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Lucid Air beats Mercedes EQS on all metrics in New York Times comparison test

The Lucid Air received another very positive review, this time over the Mercedes EQS. The review is from Lawrence Ulrich of The New York Times. Right off the bat, Lucid’s EV model receives a big vote of confidence, with Ulrich describing how Mercedes, in its transition from internal combustion to electric powertrains, will need to serve two distinct groups of customers simultaneously. Not ideal, especially when, as Ulrich writes, Mercedes is essentially building an EV company to kill its ICE. In contrast, Lucid’s day-one focus on electric vehicles gives the company clarity of purpose as traditional automakers juggle the vehicles they’ve always sold with the inevitable electrified future. As Ulrich puts it, “over a century of experience building internal combustion cars doesn’t necessarily mean squat.”

Lucid Air vs. Mercedes EQS
There are a few areas where the Mercedes receives praise, such as the great ride (designed to complement the S-Class after all) and the cabin’s quietness with no internal combustion items to hide the bumps and squeaks. From there, however, the Lucid moves forward leaving the Mercedes in its silently churning dust. First, there is the style. Mercedes claims the EQS is the most aerodynamic production car in the world with a coefficient of drag of just 0.20 (the Lucid is 0.21), but the way the cars achieve such low numbers is managed from totally different way. The Air is dramatic, even Citroenesque, while by comparison the EQS is egg-shaped, with reduced headroom for taller rear-seat passengers.

Of course, then there’s the matter of range, with the EQS capable of 350 miles compared to the Lucid’s 500+, although Ulrich is confident the Benz is capable of exceeding that EPA rating. Interestingly, the test describes that as an extra two and a half hours of highway driving for the Air before it has to stop for a charge. Driving dynamics is another area where the Lucid shines, even against the serene handling of the EQS, the California car providing an excellent blend of comfort and control despite the inherent weight of the EV. Ulrich appreciates the Air’s regenerative braking system, saying:

Even cornering rushes rarely require touching the brake pedal, only a well-timed throttle lift.

Defined by their interiors
If there’s one area where the Mercedes draws the most criticism, it’s the interior, which is used as a metaphor for Ulrich’s feelings about the EQS as a whole. He argues that the Benz is mostly a “showcase gadget” compared to the carefully designed Air, which really advances the electric vehicle as a form of transportation. He feels the EQS’ 56-inch hyperscreen is overkill and what customers want is great gamut, not 64 different colors of ambient lighting. The Air, by comparison, features an interior that complements the rest of the car without overwhelming it. While Mercedes touts the EQS as one of the most important models in its history, Ulrich thinks it could end up as a mere footnote.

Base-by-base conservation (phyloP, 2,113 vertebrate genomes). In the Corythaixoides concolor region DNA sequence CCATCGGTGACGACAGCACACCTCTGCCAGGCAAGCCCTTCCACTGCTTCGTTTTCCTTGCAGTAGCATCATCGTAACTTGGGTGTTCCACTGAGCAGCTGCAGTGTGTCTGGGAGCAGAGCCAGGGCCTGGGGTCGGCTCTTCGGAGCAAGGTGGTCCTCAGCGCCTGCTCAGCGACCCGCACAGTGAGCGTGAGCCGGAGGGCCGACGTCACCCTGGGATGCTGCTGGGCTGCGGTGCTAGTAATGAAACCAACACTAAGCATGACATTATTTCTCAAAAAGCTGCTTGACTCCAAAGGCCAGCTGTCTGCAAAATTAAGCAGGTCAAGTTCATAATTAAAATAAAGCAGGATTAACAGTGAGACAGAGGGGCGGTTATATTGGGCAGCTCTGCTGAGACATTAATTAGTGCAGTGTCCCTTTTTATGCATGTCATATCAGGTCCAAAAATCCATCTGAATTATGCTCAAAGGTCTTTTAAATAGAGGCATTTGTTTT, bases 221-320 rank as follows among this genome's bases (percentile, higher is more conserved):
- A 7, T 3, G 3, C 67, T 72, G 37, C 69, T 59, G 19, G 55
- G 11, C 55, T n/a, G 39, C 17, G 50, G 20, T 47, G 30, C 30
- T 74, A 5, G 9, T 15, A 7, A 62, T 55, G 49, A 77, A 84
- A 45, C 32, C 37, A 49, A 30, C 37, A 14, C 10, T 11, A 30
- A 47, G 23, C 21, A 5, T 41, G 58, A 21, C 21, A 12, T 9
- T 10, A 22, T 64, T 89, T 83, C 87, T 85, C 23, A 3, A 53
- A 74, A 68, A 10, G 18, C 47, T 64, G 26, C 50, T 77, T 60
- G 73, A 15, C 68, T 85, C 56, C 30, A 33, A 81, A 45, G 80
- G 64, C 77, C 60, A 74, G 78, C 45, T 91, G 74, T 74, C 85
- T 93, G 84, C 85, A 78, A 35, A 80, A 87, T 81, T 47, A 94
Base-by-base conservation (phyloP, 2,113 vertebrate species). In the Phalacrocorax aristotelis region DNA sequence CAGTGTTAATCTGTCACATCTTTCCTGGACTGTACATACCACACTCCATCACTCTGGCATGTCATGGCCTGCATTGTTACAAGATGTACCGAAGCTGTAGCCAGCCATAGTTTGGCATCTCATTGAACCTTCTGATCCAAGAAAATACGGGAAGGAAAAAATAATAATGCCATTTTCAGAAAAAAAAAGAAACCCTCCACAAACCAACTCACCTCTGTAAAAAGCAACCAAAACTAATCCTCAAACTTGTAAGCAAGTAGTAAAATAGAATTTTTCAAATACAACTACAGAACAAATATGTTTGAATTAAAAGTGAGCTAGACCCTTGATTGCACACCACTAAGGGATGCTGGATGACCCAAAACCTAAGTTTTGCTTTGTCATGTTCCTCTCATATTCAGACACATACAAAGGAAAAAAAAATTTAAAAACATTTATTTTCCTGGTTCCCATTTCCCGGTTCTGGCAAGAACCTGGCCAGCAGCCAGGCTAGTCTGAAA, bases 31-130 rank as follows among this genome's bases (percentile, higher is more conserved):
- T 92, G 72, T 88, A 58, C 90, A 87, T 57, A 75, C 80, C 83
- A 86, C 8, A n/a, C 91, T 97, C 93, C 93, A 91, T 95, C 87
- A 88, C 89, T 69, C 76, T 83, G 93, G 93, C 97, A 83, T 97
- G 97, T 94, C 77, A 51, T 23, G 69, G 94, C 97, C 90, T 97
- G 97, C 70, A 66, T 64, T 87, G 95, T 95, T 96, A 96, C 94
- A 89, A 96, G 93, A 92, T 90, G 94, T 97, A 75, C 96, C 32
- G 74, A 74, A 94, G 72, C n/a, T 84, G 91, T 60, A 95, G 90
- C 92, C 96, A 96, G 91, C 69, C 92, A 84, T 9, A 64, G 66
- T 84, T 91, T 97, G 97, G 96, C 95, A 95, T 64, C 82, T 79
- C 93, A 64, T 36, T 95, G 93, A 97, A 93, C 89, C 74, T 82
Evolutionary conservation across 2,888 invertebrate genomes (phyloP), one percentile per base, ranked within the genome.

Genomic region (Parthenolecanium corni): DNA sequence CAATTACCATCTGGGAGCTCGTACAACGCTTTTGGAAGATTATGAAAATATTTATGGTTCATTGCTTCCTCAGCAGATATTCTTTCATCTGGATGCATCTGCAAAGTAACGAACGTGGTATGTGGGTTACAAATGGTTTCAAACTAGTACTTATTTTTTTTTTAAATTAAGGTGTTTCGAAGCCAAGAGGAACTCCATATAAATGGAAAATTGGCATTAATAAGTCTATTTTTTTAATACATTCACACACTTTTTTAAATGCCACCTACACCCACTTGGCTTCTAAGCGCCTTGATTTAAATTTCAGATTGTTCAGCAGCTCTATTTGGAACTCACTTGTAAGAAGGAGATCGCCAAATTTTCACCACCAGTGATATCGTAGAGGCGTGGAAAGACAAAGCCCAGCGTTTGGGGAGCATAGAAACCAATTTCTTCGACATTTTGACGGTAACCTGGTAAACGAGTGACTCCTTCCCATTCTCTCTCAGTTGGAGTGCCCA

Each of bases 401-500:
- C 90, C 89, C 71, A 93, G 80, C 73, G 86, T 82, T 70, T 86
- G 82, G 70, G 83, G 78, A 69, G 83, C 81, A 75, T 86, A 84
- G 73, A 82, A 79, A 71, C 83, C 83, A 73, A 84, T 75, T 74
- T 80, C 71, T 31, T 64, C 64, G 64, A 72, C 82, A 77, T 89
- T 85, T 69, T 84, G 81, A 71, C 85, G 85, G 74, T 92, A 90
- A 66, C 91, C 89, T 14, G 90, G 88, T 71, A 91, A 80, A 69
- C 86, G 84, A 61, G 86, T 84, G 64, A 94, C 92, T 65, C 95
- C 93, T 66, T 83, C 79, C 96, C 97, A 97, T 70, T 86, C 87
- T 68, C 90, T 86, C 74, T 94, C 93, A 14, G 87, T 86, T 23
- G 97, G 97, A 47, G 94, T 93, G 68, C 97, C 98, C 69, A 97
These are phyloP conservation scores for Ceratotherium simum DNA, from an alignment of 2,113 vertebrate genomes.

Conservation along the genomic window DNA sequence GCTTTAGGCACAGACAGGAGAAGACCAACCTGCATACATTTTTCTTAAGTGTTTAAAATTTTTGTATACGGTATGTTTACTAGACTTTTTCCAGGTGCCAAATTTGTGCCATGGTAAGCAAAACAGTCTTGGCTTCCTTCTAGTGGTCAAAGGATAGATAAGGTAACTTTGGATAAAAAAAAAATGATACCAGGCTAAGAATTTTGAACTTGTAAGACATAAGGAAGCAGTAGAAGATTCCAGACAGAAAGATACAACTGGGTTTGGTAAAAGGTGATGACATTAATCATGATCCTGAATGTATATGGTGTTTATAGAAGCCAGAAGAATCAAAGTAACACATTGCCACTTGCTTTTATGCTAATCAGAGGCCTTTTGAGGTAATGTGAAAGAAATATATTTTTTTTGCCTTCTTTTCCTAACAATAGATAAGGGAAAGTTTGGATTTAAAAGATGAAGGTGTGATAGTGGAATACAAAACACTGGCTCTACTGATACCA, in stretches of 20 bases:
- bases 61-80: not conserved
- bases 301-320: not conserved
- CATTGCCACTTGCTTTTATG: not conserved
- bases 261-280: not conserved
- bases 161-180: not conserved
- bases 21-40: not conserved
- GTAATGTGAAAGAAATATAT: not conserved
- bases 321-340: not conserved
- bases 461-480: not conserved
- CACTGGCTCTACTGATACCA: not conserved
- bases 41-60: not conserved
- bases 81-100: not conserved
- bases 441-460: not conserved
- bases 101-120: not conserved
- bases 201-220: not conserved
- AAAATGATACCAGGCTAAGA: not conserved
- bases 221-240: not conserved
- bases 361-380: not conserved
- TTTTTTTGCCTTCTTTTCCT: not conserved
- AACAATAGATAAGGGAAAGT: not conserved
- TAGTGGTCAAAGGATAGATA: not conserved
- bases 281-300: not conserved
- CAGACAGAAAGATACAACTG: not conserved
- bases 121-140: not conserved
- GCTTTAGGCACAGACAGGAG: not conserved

Image showing the large Hyperscreen of the Mercedes EQS seen from the rear seats

Image showing the cockpit of the Lucid Air seen from the rear seats.

So there we have it; another rave review for the Lucid Air and a hands-on win against competition from one of the world’s most prestigious automakers. As Ulrich says, Lucid Air’s record lineup isn’t even the main event; it is the technology that the company has developed. Comparing the Air’s electric motors to the Corvette’s drivetrain is hugely telling of Lucid’s accomplishments: The Vette’s LT2 V8 makes 495 horsepower and, when paired with the drivetrain, weighs 800 pounds. Lucid’s electric motor, gearing and all, puts out 650 horsepower and weighs 163 pounds. and can fit in hand luggage. Plus, says Ulrich, it offers triple the power density (horsepower per pound) of Tesla’s best offering. Talk about putting your best foot forward.

Pictures by Lucid Engines and Mercedes-Benz licensed under CC BY 2.0.

James Walker is an automotive journalist at Torque News focusing on Lucid Motors. If he has wheels, he’s interested and he can’t wait to see what kind of cars the EV revolution will bring us. Whether it’s fast, slow, new or old, James wants to take a look and share it in print and video, ideally with some twisty roads involved. You can connect with James at TwitterInstagram and LinkedIn.